Something in the Air (aka Apres Mai), 2012: As the French title suggests, this film is less about the spirit of 1968 than about the slow but sure dissolution of that spirit. Assayas sets his film in the Paris of 1971 and focuses on a group of high school students whose main form of entertainment is covering their school grounds with revolutionary posters and graffiti at night. Assayas captures the excitment the kids feel when printing subversive literature and riding their mopeds to the site of yet another of their revolutionary night raids, but its also clear that he views them as hopelessly privileged and therefore more than one step (and social class) removed from the realities of working class conditions and revolution. The film is supposedly about Assayas' own youth but if this is a memoir it is an extremely strange one because we never get very close to the main character, Gilles. Its as if Assayas wants to revisit the era but is hesitant to revisit (or reveal much about) his earlier self. All we ever really learn about Gilles is that he knows that he's less interested in being a participant in the events of his youth and his time period (both of which he knows to be vanishing things) than in articulating a response to life in general (he seems to be living his life not in the moment, but in preparation to become the artist that he knows he wants to be---but he treats this self-awareness as a kind of curse that separates him from his friends). The way Gilles articulates that response to himself is through paintings, but the way Assayas articulates that response to us is through music. Its abundantly clear that the art form that matters most to director Assayas is music (and perhaps what he really wants to do here is not revisit or at least not directly confront his earlier self--that would be too painful, difficult--- but revisit the atmospheres and music that shaped his younger self and laid the groundwork for his current one). This story is not told with words--the characters say very little of interest to each other--- but with images and very carefully chosen musical selections that imbue those images with a very wistful form of youthful longing and tell us exactly how it felt to be a very sensitive/observant/self-aware 17 in 1971. The first selection we hear is from Syd Barrett's The Madcap Laughs called "Terrapin" which plays as we watch Gilles paint alone in his bedroom studio for the first time and the last selection is Kevin Ayer's "Decadence" that serves as the ultimate articulation of what it must have felt like to have been so young in such a time and to have been the only one not to have believed in any of it (in revolution, in love, in youth itself) and yet still be so young and have so much of life ahead of you. If you can forgive the lack of characterization, this evocation of Paris (and other European locales) in 1971 is a visual and sonic marvel. Other songs featured on the soundtrack: "Strings in the Earth & Air" (written by James Joyce and performed by Dr. Strangely Strange), "Know" by Nick Drake, "Abba Zaba" by Captain Beefheart, "Air" by The Incredible String Band, "Why Are We Sleeping?" by The Soft Machine, and "Sunrise of the Third System" by Tangerine Dream.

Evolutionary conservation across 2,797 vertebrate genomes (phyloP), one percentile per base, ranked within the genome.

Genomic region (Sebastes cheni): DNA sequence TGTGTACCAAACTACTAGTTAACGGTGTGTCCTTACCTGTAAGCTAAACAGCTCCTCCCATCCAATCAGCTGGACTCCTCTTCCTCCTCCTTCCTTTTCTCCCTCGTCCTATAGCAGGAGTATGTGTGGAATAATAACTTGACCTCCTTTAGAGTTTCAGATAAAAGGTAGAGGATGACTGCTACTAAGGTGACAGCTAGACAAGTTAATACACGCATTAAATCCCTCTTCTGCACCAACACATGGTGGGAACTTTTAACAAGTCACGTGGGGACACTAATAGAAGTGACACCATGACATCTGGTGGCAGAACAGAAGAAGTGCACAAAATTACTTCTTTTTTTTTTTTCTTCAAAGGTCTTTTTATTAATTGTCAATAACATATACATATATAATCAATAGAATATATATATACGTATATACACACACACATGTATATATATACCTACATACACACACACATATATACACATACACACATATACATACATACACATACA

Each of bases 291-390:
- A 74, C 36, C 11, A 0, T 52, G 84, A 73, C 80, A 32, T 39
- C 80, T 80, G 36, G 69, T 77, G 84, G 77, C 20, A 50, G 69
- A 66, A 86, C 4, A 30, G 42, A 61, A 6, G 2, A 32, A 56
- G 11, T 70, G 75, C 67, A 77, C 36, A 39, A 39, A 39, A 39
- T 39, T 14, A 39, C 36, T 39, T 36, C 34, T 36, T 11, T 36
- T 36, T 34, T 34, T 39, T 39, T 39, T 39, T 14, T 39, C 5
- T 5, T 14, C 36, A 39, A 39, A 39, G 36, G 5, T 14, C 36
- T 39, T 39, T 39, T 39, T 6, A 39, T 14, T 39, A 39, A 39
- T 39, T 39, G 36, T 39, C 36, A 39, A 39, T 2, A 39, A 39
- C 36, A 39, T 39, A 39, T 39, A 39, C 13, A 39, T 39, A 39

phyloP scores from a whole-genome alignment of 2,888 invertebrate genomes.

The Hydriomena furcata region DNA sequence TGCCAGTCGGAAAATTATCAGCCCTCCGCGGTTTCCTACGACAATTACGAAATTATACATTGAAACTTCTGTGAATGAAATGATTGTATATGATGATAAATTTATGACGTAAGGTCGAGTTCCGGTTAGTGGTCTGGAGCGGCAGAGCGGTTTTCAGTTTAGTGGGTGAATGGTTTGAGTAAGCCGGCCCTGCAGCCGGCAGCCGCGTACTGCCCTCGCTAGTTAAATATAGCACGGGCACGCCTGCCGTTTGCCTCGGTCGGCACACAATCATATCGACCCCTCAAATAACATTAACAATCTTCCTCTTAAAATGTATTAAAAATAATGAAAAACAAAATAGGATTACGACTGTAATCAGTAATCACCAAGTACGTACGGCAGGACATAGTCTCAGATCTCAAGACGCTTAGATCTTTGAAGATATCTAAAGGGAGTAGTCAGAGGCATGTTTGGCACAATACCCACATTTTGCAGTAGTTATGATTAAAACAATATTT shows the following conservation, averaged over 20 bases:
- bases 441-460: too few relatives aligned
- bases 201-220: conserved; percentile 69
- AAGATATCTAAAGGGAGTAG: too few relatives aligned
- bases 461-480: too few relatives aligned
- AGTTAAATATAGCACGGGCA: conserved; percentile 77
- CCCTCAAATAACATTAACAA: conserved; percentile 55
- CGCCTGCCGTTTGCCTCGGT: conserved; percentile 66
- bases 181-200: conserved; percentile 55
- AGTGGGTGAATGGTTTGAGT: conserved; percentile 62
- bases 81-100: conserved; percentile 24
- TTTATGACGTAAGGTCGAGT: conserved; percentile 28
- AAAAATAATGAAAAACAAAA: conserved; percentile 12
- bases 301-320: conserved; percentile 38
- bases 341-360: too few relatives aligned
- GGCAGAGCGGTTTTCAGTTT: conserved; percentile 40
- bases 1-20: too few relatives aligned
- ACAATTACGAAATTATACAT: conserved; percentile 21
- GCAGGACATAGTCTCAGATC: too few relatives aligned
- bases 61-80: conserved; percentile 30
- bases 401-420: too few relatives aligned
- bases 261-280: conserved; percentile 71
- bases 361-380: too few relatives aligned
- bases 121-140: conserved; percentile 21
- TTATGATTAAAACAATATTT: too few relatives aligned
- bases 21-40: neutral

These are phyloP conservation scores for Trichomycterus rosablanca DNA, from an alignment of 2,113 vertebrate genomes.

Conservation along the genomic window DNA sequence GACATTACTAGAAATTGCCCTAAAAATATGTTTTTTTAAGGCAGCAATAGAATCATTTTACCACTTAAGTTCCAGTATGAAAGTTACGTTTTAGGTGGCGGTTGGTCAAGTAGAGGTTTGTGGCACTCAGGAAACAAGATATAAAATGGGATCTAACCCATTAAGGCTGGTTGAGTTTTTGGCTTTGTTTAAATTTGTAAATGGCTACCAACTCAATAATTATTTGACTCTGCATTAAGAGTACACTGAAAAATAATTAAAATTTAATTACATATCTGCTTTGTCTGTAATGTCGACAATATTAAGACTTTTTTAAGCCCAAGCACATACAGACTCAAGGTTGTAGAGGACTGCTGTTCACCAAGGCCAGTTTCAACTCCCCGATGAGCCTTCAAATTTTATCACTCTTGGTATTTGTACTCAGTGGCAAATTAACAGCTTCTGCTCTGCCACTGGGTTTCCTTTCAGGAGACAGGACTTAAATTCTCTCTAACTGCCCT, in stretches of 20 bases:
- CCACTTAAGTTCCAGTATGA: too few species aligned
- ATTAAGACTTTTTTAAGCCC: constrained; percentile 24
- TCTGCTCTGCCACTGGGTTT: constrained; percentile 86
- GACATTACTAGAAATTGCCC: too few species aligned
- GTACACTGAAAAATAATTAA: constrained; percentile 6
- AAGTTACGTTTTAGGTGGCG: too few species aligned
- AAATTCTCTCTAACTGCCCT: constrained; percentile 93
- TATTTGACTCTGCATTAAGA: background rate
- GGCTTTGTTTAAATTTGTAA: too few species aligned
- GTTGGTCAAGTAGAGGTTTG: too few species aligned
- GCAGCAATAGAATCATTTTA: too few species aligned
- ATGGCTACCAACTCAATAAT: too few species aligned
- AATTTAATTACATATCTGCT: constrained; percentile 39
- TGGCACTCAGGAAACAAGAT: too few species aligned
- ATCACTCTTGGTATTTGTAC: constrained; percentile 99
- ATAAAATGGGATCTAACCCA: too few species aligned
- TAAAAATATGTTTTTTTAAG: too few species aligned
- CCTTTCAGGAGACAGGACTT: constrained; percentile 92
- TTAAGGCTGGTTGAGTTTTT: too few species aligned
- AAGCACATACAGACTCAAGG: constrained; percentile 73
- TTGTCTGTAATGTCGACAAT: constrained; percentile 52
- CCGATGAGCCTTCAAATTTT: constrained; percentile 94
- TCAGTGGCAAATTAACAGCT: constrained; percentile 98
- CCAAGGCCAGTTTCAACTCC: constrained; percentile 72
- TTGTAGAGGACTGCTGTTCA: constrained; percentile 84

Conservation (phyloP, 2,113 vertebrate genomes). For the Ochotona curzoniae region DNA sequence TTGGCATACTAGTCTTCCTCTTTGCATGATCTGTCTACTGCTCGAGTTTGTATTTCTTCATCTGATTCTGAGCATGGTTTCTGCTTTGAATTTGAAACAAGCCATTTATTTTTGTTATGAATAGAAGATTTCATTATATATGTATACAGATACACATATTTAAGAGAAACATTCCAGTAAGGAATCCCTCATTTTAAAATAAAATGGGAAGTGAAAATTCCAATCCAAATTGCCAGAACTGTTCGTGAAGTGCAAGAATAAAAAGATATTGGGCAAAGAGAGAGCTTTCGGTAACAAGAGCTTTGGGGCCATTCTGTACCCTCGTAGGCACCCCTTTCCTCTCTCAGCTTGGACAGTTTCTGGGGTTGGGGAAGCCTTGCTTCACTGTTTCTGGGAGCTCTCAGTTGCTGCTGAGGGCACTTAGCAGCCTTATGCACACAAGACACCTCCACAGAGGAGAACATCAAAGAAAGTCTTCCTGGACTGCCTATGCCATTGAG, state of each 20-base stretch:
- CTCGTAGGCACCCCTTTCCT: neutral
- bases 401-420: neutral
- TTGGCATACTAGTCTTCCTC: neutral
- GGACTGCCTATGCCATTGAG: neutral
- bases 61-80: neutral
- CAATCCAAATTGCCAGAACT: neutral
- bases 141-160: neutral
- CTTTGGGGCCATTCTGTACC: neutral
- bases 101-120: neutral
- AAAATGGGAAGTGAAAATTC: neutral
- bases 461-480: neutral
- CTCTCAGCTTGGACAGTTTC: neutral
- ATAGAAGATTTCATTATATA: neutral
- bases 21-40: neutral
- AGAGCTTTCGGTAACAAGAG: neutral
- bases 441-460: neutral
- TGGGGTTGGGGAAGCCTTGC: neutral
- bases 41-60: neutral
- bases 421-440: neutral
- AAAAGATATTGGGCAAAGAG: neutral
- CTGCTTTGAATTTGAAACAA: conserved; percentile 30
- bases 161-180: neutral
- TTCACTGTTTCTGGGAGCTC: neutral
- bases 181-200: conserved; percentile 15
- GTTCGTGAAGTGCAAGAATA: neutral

1.0 out of 5 stars Total Disappointment. Boring as hell. 19 July 2014